I've drilled a few dozen bolt circles with it now...the cutter or drill goes in the second time around with nary a touch,
            I'm really happy with mine.
            And the service is second to none. If I need parts..I can have them here overnight.
            I have tools I don't even know I own...


            • #7
              I can't comment on the shooting star brand as I have never used it or seen it, only read the web blurb.

              We had a similar system over here in the UK and it fitted in well with the home shop guys as regards easy to fit [ size ] and price. Again limited to 2 thou per foot.

              Compared to glass scales they were 1/3 the price.

              However over the years as costs went up so did this cheap DRO, accuracy and repeatability stayed the same but the glass scales came down in price.

              I bought one and it cost £330 for a 2 reader head and two 'scales' only a few months after I had bought a Heidenhain new for about £1300.

              It wasn't up to the standard of the Heidenhain but it was passable.

              Now fast forward to today, this cheap DRO got up to £380 before it was removed from the market. last year I had the option of buying an Onxy 2 axis DRO with ANY two length scales for £350.
              I chose to buy a 3 axis with ANY 3 scales for £400 tax paid and fit one to the knee later.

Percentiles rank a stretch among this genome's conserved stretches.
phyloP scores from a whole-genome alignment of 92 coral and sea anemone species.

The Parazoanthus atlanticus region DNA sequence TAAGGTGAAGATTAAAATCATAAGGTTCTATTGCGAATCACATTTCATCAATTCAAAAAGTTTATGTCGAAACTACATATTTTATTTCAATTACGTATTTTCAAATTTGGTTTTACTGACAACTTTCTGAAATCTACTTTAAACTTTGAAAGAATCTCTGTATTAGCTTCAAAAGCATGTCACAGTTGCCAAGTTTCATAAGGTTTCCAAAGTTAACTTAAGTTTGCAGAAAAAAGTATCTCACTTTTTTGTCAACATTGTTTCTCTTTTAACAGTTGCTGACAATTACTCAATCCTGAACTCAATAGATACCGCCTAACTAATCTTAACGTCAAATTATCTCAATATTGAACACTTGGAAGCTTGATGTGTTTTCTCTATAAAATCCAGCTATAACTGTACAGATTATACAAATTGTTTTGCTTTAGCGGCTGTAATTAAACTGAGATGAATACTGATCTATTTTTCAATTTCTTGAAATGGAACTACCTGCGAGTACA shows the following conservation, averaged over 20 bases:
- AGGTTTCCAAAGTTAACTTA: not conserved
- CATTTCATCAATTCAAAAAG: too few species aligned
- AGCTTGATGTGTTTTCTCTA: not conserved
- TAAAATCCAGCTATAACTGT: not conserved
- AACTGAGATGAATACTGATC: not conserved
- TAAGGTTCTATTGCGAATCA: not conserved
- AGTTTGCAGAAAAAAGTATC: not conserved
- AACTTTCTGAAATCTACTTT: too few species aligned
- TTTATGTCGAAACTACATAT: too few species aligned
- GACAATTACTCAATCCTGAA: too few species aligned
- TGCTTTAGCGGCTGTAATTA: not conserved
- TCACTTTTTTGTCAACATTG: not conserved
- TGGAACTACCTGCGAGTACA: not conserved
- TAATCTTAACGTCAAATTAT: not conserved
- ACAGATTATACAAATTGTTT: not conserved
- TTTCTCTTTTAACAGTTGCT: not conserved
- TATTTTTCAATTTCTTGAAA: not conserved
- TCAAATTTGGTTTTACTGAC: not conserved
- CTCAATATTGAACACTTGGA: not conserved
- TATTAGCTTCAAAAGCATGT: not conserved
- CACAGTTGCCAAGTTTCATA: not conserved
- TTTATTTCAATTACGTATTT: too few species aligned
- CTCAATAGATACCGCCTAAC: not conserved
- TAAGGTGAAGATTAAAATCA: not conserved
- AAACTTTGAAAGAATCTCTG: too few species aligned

This year I bought a Sino 2 axis DRO but with only one scale for the cross slide on a lathe for £220

              Service on these are good but only limited to the statuary one year so after than like most things you are on your own. Worse case scenerio is that any one unit is about £100 so if you say I have put £100 aside as insurance over the next 20 years that's one way to look at it.


              Sir John , Earl of Bligeport & Sudspumpwater. MBE [ Motor Bike Engineer ] Nottingham England.


              • #8
                John..I've read your thoughts about these SS dro's many times over the past few years.
                Geez...what you just could almost buy two Sinos for the price of one SS.
                I'm going to stick with SS dro's for my mills but if I ever go the dro route on a lathe I think I'm going to go with a glass scale setup.
                Because I live so close to where they (SS)are made it's a huge factor in my support for them
                If I need to change it over to another machine...I can have new racks here overnight for $100 each.
                I cut them as long as I can anyway so I'd be ok with anything but the biggest mill.
                I have tools I don't even know I own...


                • #9
                  I have had one on my 8 x 30 knee mill for about 3 years now. It is the older style and I bought it 2nd hand (it was new but had never been installed).

                  No hiccups so far, easy to cut the rods to size and reasonably easy to install. The split covers over the rods seem to do their job but I did put the extra covering (Al angle) over the top of the X and Y axis rods.

                  I did a mini calibration test after setting it up using an 8" micrometer calibration rod as the standard and there was no error showing on the display. I didn't check for accuracy over the whole length of table travel, though.

                  That said, I agree with John that the price may no longer be competitive. I would have to think long and hard if I were to to consider one now.